NMA has been considered to extend conventional meta-analysis on multiple treatments for a given condition.11 12 As we know, well-conducted SRs and meta-analyses of randomised controlled trials (RCTs) are often considered the best way to obtain evidence of healthcare decisions.13–16 Compared with pairwise meta-analyses, NMAs allow for visualisation of a larger amount of evidence, estimation of the relative effectiveness among all interventions (even if some head to head comparisons are lacking) and rank ordering of the interventions.17 The value of NMAs for healthcare decision making has been recognised and accepted by different health technology assessments and funding agencies worldwide.18 Therefore, we will conduct an SR and NMA to evaluate the airway complications of all subtypes of LMA and i-gel in child patients under general anaesthesia.

Methods

The current NMA will be conducted by following the Preferred Reporting Items for Systematic Reviews and Meta-Analyses guidelines.19

Eligibility criteria

Type of study

We will include prospective RCTs that reported the subtypes of LMA and i-gel regardless of the sample size.

Type of patients

Child patients are younger than 18 years of age under general anaesthesia.

Type of interventions

All subtypes of LMAs will be included: Classic LMA, Fastrach LMA, Proseal LMA, Unique LMA, Flexible Reinforced LMA and Supreme LMA.

Type of outcomes

The primary outcome will be the incidence of airway complications, which will be related to the choice of device size of cuff, including sore throat, dysphagia, dysphonia, cough, blood on device, lip trauma and laryngospasm. The second outcome will include specific types of airway complications if data are available.

Data sources

PubMed, EMBASE.com, the Cochrane Library, Web of Science and Chinese Biomedical Literature Database will be searched from inception to 31 January 2019. At the same time, the reference lists of published reviews and retrieved articles will be checked for additional trials.

Study selection

Two review authors will independently screen titles and abstracts of each record retrieved by EndNote X8 (Thomson Reuters (Scientific) Philadelphia, Pennsylvania, USA). Then, full texts of all potentially relevant studies will be obtained and reviewed for further assessment. Disagreements will be discussed or by a third reviewer if no consensus is reached. We will use a predefined extraction form with detailed written instructions which will be created using Microsoft Excel 2013 (Microsoft, Redmond, Washington, USA, www.microsoft.com) to collect relevant information and data.20 Data will be extracted from eligible studies including publication details, participant details, device details, surgery details, airway complications and risk of bias. Any missing data will be acquired by contacting the author by email (table 1).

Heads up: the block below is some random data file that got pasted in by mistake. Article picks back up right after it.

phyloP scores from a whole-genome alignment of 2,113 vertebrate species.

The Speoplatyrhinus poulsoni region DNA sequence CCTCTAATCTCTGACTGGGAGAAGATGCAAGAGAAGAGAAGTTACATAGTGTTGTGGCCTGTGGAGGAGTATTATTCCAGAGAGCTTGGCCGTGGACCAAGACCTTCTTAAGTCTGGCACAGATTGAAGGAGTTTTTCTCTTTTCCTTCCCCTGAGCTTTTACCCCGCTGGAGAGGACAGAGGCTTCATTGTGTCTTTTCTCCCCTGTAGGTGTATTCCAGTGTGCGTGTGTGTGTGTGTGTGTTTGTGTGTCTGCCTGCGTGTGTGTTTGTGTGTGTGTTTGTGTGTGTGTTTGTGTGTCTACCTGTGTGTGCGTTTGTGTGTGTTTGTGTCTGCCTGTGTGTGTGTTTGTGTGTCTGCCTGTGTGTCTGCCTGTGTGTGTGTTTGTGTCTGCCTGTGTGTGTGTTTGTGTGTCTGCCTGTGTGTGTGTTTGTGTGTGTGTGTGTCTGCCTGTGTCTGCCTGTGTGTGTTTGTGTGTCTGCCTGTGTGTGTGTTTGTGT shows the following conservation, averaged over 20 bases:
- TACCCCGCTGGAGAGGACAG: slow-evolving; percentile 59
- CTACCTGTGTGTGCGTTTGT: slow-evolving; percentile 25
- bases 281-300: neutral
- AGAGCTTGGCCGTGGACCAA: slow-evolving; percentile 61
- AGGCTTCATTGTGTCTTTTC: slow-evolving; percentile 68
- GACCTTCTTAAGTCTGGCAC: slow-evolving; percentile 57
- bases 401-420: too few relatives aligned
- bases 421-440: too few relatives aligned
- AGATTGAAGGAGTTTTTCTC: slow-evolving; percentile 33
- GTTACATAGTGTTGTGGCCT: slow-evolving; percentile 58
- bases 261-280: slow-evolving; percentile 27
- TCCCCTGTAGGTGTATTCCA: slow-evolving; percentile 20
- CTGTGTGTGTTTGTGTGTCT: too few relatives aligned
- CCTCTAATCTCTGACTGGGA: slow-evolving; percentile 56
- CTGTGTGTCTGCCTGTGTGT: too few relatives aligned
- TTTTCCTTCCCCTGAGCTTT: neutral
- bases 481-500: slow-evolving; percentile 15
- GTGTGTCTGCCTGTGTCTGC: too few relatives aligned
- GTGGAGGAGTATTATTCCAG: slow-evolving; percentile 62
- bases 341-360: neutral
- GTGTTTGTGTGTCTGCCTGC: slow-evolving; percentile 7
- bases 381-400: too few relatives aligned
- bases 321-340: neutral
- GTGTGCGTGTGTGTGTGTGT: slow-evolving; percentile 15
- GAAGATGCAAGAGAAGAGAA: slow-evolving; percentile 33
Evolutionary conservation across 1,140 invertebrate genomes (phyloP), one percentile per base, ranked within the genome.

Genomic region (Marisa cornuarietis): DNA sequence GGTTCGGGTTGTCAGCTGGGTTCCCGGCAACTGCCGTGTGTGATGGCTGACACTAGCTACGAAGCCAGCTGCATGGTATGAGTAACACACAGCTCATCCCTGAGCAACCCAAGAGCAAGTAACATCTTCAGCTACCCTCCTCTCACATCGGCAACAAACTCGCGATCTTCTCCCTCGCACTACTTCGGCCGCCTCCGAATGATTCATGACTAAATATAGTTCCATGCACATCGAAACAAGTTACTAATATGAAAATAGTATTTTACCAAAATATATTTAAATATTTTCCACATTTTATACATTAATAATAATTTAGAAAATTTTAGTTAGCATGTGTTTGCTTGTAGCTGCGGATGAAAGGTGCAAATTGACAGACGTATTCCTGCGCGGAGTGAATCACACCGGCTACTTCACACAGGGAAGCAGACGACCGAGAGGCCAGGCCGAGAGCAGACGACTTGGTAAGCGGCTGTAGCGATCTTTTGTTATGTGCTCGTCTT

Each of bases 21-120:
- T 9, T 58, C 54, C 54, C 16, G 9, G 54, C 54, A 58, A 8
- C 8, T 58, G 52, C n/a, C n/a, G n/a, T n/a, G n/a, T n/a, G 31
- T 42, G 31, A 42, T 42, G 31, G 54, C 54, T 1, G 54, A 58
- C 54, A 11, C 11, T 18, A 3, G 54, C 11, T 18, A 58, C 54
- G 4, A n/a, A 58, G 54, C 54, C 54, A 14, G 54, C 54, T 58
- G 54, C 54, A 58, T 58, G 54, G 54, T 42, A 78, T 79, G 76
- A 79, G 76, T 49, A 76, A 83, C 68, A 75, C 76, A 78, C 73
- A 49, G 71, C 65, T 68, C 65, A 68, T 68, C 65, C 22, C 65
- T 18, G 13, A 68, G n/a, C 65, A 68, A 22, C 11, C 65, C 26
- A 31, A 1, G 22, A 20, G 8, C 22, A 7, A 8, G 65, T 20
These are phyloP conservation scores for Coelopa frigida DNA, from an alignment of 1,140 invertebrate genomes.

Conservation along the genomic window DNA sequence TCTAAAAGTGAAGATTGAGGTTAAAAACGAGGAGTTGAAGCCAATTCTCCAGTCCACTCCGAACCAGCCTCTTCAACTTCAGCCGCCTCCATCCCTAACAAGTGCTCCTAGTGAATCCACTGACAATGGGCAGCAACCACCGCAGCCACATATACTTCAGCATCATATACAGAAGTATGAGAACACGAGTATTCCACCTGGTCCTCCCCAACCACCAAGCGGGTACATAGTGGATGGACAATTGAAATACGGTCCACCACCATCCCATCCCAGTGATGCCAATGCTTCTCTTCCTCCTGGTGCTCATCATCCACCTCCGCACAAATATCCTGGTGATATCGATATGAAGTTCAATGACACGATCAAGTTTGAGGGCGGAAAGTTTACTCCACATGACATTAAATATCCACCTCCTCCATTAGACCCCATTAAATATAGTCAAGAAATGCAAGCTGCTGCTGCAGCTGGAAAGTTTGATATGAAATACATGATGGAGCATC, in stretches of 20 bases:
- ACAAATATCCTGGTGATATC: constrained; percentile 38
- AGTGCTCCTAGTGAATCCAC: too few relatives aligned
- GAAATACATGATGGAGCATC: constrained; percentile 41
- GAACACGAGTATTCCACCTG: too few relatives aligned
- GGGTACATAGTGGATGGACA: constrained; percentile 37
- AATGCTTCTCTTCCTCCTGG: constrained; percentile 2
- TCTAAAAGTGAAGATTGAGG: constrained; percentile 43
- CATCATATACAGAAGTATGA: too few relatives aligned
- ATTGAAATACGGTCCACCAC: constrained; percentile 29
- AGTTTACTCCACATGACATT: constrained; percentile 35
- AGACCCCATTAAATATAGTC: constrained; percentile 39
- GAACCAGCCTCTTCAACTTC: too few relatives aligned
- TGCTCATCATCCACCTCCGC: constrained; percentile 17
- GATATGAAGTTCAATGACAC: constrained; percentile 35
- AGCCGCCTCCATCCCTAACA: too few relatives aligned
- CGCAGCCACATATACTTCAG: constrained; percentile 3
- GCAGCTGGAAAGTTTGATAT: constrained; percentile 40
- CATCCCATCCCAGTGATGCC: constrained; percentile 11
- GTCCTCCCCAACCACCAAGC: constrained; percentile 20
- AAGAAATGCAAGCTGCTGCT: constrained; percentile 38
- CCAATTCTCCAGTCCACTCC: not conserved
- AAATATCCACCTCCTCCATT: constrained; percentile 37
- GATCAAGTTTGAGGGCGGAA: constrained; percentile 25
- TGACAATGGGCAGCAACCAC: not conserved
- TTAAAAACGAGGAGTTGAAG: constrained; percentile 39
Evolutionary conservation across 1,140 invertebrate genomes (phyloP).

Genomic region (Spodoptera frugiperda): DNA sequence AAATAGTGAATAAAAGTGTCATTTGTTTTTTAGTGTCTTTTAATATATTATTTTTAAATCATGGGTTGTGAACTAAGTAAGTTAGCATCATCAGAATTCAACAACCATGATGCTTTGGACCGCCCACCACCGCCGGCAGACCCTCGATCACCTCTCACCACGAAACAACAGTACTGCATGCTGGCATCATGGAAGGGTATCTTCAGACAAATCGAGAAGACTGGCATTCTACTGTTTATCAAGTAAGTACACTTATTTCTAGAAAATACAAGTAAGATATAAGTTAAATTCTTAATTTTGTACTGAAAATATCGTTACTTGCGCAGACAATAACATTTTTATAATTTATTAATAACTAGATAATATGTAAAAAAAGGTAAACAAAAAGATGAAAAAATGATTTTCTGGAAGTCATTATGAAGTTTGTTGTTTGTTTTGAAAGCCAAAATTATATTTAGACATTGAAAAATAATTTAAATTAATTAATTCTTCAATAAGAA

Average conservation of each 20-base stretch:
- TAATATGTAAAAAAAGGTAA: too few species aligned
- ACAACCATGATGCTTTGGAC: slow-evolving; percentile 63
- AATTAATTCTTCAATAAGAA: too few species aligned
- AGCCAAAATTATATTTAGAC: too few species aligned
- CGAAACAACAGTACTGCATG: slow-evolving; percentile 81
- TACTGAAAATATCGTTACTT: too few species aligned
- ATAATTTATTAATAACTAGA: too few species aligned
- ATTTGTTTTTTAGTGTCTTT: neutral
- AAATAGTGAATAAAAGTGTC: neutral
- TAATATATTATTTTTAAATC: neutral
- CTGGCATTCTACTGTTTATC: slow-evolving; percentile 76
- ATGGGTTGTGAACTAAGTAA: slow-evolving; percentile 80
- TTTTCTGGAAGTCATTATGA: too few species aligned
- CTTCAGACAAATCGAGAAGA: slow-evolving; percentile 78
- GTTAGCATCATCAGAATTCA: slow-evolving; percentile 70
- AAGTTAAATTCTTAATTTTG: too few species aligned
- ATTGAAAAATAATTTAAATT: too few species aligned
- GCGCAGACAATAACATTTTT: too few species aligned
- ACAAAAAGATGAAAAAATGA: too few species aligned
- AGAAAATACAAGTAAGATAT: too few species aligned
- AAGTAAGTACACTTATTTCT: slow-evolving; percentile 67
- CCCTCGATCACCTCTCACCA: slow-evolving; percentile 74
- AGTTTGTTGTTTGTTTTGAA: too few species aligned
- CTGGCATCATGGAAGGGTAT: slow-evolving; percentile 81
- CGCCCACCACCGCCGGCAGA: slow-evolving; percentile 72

Table 1

Full data extraction table

 

Search strategy

The key search terms are laryngeal mask, laryngeal mask airway, LMA, i-gel, and their synonyms. Full details of the search strategies can be found in online supplementary appendix 1. Search strategy of PubMed as follows:

Supplemental material

#1 “Laryngeal Masks”[Mesh] OR laryngeal mask airway*[Title/Abstract] OR laryngeal mask*[Title/Abstract] OR aryngeal mask*[Title/Abstract] OR arynx mask*[Title/Abstract] OR LMA[Title/Abstract]

#2 i-gel[Title/Abstract] OR igel[Title/Abstract] OR i gel[Title/Abstract]

#3 #1 OR #2

#4 “Clinical Trials, Phase II as Topic”[Mesh] OR “Clinical Trials, Phase III as Topic”[Mesh] OR “Clinical Trials, Phase IV as Topic”[Mesh] OR “Controlled Clinical Trials as Topic”[Mesh] OR “Randomized Controlled Trials as Topic”[Mesh] OR “Intention to Treat Analysis”[Mesh] OR “Pragmatic Clinical Trials as Topic”[Mesh] OR “Clinical Trials, Phase II”[Publication Type] OR “Clinical Trials, Phase III”[Publication Type] OR “Clinical Trials, Phase IV”[Publication Type] OR “Controlled Clinical Trials”[Publication Type] OR “Randomized Controlled Trials”[Publication Type] OR “Pragmatic Clinical Trials as Topic”[Publication Type] OR “Single-Blind Method”[Mesh] OR “Double-Blind Method”[Mesh]

#5 random*[Title/Abstract] OR blind*[Title/Abstract] OR singleblind*[Title/Abstract] OR doubleblind*[Title/Abstract] OR trebleblind*[Title/Abstract] OR tripleblind*[Title/Abstract]

#6 #4 OR #5

#7 #3 AND #6

Risk of bias of individual studies